Not only this, but he actually makes Bonagiunta acknowledge his poetic shortcomings. The fact that we haven’t really heard of Bonagiunta outside of this appearance in Dante’s own work makes it pretty clear that his work wasn’t very good. But did Dante have to add insult to injury?
Bonagiunta also adds a small prediction to the prophecy count - apparently, a woman has just been born (scholars have no idea who this might be) who will be very kind to Dante in the early years of his exile.
But we don’t have time to linger on Dante’s delicious pettiness or any more prophecies because immediately Forese jumps back into the conversation to say that he will have to leave Dante behind because he has been wasting precious time walking at his pace. But, like the great pal he is, he asks Dante when they’ll see each other again - which is basically asking Dante when he’s gonna die!
Dante says that he doesn’t know, but considering the state of Florence, fingers crossed it’s soon??? Hilarious exchange.
In the next section of the canto, the three poets come to a second tree, which just like the first is in the shape of an upside-down triangle. This one is also ripe with fruit and surrounded by spirits who cry and beg it for a bit of food until suddenly they lose interest in it. My reading here is that the humiliation drains the desire for earthly pleasure out of them, thus purging the sin they committed in life. It’s as if they lust below the tree until they have no lust left… Would be interested to hear other theories if you have any.
Like the previous tree, this one also has a voice between its branches, presenting the sinners with examples of gluttony punished. The first example is that of the centaurs who got drunk at a wedding and tried to rape the women guests but were killed by Theseus.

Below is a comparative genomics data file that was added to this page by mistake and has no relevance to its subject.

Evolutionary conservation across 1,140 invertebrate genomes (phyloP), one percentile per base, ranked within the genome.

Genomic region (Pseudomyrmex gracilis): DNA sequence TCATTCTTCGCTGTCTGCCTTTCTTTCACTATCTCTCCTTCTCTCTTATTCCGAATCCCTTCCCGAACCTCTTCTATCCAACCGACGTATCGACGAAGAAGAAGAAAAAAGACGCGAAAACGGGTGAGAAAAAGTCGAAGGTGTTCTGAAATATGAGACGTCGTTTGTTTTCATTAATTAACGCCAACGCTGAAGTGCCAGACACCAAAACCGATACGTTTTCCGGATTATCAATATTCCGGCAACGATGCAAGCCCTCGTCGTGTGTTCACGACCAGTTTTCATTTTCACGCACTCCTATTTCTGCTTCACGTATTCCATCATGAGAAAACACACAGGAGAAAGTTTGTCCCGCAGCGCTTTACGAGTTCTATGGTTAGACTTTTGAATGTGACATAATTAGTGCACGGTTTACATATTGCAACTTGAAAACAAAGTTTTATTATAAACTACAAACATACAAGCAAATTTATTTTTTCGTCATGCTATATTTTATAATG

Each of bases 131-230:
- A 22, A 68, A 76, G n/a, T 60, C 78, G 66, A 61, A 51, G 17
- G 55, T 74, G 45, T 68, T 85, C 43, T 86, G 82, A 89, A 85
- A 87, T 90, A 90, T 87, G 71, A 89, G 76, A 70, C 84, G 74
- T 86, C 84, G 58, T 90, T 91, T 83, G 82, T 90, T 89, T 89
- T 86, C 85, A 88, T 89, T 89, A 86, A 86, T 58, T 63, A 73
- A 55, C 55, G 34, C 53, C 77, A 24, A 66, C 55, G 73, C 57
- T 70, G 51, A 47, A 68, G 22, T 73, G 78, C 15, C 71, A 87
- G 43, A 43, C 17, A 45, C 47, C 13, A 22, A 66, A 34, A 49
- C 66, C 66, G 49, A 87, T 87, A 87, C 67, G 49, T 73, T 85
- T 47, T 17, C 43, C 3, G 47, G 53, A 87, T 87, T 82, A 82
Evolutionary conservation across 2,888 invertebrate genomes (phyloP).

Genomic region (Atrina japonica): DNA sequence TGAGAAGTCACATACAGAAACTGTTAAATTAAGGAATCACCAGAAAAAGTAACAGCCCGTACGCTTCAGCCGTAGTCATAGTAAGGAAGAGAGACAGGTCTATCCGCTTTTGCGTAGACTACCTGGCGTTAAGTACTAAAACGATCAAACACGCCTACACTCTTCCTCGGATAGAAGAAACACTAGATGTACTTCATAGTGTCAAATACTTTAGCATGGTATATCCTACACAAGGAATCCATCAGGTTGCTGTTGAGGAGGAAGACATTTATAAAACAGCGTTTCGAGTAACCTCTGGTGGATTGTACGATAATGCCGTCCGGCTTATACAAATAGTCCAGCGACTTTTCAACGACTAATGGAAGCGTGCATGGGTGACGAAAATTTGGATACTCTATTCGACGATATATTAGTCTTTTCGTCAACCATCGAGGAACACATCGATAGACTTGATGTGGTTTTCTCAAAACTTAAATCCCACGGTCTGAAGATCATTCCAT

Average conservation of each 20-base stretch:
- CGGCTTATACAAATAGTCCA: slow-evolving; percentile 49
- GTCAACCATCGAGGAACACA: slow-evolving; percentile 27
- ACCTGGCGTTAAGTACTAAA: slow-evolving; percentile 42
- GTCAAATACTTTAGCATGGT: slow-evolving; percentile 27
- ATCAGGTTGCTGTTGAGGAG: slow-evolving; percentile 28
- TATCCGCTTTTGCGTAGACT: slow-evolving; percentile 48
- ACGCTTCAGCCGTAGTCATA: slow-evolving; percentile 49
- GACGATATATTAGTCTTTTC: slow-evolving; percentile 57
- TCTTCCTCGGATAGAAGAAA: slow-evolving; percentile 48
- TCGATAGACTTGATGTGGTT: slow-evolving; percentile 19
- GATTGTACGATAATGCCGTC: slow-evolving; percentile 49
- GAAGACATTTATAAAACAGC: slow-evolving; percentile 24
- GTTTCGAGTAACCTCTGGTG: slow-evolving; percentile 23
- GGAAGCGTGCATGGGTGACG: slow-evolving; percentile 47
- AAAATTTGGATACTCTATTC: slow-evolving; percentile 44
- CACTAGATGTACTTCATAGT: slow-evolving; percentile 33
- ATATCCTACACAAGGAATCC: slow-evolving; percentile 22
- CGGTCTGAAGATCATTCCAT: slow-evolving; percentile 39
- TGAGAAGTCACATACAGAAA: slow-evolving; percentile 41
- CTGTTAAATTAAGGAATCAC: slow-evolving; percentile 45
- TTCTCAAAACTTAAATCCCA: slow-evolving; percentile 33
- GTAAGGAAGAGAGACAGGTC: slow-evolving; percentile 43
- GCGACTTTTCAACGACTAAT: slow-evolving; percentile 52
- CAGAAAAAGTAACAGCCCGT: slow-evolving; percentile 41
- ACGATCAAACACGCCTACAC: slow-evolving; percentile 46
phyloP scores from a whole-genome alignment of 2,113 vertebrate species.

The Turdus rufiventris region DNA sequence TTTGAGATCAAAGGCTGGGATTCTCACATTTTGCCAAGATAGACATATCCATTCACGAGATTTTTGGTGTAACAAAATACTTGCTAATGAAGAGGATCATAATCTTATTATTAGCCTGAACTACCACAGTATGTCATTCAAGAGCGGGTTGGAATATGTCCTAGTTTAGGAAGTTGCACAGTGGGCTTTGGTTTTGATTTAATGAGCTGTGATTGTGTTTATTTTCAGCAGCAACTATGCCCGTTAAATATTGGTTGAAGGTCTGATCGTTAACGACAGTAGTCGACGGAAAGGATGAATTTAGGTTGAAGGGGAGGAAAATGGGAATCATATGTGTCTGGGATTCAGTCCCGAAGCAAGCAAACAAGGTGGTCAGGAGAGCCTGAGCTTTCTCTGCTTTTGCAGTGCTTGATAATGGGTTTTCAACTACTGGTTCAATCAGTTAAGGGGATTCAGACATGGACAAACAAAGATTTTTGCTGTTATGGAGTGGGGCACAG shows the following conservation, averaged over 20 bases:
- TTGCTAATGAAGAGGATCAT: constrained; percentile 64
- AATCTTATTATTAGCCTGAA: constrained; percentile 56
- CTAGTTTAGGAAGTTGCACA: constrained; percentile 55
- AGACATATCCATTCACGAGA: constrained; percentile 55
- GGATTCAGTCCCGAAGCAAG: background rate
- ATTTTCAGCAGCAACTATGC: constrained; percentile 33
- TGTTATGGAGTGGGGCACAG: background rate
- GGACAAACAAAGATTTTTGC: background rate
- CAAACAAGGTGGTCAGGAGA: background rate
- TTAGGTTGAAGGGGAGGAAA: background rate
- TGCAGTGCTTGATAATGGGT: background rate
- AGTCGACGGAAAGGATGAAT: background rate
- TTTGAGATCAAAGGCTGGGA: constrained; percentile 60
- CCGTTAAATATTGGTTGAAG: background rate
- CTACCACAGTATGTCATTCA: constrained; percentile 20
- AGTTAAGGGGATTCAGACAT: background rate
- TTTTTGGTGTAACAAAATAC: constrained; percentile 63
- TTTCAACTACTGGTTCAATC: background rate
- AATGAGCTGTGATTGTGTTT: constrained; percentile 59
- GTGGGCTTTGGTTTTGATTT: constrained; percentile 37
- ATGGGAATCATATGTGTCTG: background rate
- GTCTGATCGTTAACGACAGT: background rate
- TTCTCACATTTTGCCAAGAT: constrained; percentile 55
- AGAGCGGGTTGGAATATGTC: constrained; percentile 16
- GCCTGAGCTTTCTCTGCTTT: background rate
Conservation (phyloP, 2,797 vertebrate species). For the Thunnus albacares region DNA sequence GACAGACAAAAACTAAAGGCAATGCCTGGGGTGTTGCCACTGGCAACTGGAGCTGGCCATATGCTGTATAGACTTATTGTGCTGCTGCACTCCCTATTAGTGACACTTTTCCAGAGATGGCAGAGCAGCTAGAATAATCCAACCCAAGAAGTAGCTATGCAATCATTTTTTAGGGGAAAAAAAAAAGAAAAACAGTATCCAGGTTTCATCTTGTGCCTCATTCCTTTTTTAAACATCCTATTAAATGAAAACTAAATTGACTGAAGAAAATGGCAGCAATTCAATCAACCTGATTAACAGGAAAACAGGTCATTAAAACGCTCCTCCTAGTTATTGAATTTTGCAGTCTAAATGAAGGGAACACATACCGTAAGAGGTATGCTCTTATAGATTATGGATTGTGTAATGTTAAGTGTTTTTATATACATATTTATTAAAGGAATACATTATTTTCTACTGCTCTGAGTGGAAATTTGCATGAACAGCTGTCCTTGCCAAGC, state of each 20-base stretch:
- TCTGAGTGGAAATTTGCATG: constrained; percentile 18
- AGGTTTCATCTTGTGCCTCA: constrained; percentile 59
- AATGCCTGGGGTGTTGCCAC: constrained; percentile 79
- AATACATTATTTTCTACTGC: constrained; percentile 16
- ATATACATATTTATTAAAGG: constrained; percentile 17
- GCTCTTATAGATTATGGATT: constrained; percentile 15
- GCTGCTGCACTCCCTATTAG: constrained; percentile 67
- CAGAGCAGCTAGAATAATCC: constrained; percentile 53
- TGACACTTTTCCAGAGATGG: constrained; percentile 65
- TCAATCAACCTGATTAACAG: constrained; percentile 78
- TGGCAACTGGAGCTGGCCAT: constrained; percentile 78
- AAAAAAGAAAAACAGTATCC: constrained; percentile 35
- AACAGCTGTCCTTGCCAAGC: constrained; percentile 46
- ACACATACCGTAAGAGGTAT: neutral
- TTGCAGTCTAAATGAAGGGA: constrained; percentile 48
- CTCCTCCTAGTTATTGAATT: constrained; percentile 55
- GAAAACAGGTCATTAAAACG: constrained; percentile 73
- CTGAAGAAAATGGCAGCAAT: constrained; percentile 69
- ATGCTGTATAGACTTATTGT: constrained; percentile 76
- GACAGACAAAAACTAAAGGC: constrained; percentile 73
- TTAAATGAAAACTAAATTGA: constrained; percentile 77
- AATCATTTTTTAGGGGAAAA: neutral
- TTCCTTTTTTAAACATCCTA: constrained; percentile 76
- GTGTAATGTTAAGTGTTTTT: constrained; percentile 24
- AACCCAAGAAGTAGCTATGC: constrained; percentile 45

The second is from a biblical episode in which the Hebrew general Gideon forbids some of his soldiers who had indulged their appetites to partake in the battle against Midian and get a share of the spoils. As we’ve been accustomed to, these examples draw from Christian and pagan traditions.
The last phase of the canto brings us back to Dante and the poets, who have been walking in silence for 1000 steps, and suddenly they hear a disembodied voice ask where they’re off to so deep in thought. The voice belongs to the angel that guards the staircase to the 7th terrace.
We don’t get a description of it beyond being told that it has an oxymoronic presence: it’s more red and bright than the hottest furnace, but its physical proximity sends a cooling breeze toward Dante. Like all the other angels, it erases one of the Ps from Dante’s forehead - the penultimate one! - and shares a few words of praise and beatitude. But instead of transcribing a Pslam verse, Dante presents his own idea of what it means to be blessed: to feel a hungering continuously, but in a just and measured way. It’s unclear what this looks like in practical terms, but it seems to me similar to the Epicurean concept of balanced enjoyment of life’s pleasures and not the ascetic renunciation that has been popular with Christianity at various points.